Recent studies indicate that almost 59 percent of Fortune 500 companies witness IT outages of 1.6 hours per week. A company with around 10,000 employees, which pays USD 56 per hour (including salary and benefits), is losing USD 46 billion per year due to unavailability of its software solutions. (http://www.evolven.com)
According to a research by Coleman Parkes, 37,160,146 person hours are lost across Europe due to IT downtime.
In the last one decade, there has been a major shift in the way business organizations work. Most companies are actively using technology at every level to become more efficient and productive and improve their profitability. Take any industry—whether healthcare, manufacturing, social networking, media, or communication—you will be amazed at the technical solutions (a combination of software/hardware) that companies within these verticals have deployed and the critical role these solutions are playing in improving their businesses.
At the same time, though these IT solutions are adding value, they are also leading to loss of business when they are not ‘available or down’. Airlines, for instance, cannot afford outages that cause their ticket booking systems to be down, even for a few hours. Retail chains like BestBuy and eBay cannot afford outages of their e-commerce websites or billing systems around Thank Giving or Christmas.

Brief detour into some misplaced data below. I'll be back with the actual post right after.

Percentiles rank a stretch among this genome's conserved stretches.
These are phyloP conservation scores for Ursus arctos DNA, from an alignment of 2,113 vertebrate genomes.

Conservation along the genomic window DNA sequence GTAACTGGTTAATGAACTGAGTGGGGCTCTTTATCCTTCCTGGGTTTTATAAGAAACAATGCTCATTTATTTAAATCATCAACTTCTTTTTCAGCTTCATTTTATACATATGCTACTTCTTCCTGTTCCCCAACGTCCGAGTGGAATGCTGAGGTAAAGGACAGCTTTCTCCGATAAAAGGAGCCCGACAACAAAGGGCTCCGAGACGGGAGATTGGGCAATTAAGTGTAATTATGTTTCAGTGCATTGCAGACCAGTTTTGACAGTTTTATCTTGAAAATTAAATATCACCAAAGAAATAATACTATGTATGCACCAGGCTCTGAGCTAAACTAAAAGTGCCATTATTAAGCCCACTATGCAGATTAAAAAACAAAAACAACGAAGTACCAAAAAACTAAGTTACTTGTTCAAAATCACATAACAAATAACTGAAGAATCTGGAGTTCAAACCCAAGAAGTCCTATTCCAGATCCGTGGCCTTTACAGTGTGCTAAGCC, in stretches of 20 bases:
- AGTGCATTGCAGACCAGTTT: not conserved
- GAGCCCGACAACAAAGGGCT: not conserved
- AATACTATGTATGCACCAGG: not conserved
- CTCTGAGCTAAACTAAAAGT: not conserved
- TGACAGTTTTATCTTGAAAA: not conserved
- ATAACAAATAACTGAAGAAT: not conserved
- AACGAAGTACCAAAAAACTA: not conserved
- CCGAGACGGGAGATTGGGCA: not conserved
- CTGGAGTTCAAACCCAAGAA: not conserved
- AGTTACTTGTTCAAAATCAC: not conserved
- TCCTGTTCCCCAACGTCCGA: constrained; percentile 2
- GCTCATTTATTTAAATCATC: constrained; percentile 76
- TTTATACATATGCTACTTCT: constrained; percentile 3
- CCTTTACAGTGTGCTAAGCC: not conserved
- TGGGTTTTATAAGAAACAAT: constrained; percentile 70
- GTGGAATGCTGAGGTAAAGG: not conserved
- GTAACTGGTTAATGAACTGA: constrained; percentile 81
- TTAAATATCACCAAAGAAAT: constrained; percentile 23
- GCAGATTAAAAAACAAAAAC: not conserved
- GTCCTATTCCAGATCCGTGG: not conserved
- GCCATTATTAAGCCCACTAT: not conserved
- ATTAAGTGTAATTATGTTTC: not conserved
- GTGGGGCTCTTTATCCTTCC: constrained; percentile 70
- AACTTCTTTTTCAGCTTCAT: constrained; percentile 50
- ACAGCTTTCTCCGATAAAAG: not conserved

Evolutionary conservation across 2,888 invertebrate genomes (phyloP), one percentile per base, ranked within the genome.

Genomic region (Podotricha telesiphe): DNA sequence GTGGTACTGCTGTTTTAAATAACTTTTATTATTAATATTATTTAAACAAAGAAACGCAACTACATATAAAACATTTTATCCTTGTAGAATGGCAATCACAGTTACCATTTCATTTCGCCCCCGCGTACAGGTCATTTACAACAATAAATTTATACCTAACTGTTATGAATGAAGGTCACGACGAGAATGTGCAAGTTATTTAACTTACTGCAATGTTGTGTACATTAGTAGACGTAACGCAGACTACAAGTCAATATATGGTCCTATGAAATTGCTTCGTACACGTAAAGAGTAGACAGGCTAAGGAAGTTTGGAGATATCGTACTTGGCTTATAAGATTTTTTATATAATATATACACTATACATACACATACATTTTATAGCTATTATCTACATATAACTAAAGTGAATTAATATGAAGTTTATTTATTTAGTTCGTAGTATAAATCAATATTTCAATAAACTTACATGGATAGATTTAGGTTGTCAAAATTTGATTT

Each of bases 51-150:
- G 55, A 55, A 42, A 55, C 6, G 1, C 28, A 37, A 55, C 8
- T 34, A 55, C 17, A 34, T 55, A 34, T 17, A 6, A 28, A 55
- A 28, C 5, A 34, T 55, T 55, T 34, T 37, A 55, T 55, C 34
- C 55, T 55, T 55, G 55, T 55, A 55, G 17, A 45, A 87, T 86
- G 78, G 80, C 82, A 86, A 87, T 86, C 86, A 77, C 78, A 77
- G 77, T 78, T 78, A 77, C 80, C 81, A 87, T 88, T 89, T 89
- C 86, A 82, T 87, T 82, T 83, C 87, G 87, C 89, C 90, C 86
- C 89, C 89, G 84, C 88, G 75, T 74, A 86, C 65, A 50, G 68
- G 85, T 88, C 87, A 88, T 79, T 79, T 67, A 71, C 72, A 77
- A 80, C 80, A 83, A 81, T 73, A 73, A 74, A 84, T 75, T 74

The ‘Availability’ of a system talks about how long the system will remain up and running to serve the purpose of its end users. A system which is up and accessible to end users will be considered ‘Available’. If a system is up and due to network issues not accessible to end users, it will be considered up, but not ‘Available!’
Calculating Downtime is an intuitive way of calculating Availability. The claim that an IT solution is 90 percent available in a year (24x7x365), draws a ‘wow’ reaction. What an impressive figure—just 10 percent downtime in a year! Let’s examine this data more closely. Ten percent unavailability implies that the software is down for:
- 36.5 days in a year,or
- 72 hours in a month, or
- 16.8 hours a week or
- 2.4 hours a day
Therefore, if a system is available for 90 percent it implies that the total downtime for the target system is one month in a period of 12 months.
It has become a trend to express Availability in the count of Nines (9). For example, one nine to seven 9s (90, 99, 99.90, 99.99, 99.999, 99.9999, 99.99999). The more the nines, the more reliable and available the system is. For example, if an online banking system is available for 99.999 percent of the time, then it means the system is down only for 5.26 minutes in a year!
The following table reveals interesting facts about down time. Clearly, the more nines, the more the Availability.
And how should one calculate Availability?
To measure Availability, you need to know the Mean Time Between Failures (MTBF) and Mean Time To Recover (MTTR). Once you have this information then use the following formula:
Availability = MTBF/ (MTBF+MTTR)
The above formula will show just how much your system is available to end users. In the blogs that follow, I will be writing about the factors which result in lower availability as well as how you can calculate the MTBF and MTTR.
I have tried to briefly talk about Availability and am looking forward to hearing your opinions on the issue and taking the discussion forward.